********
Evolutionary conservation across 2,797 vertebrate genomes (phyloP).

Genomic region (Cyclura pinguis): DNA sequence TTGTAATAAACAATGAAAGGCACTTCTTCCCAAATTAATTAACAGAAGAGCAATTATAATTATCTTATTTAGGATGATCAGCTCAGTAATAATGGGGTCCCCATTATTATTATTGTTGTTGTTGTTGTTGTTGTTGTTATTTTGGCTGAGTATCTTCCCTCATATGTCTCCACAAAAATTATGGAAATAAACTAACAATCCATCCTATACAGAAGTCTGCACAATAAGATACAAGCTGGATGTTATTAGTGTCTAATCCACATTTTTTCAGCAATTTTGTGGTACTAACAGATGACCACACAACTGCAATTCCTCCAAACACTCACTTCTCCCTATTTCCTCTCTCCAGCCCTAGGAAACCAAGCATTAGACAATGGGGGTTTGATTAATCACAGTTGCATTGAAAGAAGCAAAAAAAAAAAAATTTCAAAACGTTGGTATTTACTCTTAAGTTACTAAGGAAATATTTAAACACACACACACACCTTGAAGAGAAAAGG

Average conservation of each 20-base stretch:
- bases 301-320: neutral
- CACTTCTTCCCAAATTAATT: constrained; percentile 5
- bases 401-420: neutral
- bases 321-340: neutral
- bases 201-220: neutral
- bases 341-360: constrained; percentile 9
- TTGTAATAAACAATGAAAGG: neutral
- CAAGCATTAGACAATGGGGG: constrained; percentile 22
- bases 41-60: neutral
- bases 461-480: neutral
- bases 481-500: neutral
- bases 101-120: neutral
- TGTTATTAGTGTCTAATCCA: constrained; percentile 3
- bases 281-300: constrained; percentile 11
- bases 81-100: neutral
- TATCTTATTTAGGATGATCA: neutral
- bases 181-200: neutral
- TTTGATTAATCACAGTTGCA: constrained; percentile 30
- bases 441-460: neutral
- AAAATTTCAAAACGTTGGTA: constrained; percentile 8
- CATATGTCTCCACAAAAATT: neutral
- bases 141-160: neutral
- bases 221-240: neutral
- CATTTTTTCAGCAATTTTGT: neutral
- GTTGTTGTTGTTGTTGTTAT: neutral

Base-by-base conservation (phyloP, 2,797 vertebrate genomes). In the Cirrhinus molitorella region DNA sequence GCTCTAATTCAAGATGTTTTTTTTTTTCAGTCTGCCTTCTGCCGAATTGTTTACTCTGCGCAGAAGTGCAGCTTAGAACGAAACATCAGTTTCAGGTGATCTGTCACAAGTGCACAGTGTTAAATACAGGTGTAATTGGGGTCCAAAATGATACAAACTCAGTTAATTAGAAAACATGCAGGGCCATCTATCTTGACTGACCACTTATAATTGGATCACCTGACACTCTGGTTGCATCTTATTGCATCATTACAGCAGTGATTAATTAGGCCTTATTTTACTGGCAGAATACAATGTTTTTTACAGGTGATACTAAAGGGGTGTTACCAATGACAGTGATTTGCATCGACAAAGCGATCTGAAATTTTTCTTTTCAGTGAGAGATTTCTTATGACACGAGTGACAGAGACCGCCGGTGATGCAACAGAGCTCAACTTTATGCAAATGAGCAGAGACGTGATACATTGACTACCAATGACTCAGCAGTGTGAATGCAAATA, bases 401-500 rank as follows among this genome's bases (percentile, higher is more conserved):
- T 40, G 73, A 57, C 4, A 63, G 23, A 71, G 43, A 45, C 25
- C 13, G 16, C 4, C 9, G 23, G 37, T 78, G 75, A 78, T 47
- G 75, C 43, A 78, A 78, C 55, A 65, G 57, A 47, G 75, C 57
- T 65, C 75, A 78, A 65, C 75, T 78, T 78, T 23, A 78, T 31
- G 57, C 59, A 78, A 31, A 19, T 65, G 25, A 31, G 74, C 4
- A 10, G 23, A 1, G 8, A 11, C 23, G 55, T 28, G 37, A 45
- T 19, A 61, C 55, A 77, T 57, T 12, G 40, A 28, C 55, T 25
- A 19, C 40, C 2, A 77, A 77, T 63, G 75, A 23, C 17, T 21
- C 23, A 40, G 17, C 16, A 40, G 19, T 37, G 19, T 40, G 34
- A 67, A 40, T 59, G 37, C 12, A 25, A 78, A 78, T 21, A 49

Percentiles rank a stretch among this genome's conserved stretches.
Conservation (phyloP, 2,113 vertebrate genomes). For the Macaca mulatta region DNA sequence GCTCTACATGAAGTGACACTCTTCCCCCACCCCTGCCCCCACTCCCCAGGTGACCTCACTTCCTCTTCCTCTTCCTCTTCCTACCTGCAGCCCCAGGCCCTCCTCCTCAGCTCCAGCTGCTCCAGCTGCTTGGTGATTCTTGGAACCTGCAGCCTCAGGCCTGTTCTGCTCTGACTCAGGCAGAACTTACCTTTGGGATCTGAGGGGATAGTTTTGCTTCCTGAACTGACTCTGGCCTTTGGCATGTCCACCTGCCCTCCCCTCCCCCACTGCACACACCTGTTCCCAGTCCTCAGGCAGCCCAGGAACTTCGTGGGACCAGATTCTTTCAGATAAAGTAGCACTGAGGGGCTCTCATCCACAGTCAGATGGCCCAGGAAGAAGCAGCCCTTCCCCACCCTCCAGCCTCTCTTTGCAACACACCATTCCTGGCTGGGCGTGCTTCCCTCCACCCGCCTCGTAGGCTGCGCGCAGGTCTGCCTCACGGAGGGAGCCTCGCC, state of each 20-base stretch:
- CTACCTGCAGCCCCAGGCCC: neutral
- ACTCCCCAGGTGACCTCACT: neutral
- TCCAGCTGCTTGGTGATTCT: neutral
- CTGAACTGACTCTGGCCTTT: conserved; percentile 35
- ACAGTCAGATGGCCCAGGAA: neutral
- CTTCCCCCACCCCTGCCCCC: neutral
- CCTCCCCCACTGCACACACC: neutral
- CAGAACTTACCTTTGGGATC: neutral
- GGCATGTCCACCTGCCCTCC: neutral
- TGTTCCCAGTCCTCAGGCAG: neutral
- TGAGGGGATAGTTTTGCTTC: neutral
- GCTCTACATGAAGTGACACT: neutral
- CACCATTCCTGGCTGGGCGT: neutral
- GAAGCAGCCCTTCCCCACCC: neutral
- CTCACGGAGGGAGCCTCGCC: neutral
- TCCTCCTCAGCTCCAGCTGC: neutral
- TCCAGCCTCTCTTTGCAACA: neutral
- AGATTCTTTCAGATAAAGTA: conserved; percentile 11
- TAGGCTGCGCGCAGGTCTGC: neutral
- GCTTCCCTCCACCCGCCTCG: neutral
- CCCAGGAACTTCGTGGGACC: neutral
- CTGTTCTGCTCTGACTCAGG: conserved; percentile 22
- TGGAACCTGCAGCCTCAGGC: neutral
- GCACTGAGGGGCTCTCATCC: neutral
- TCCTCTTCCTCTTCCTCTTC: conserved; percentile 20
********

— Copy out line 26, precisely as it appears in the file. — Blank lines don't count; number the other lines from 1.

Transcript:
- bases 221-240: neutral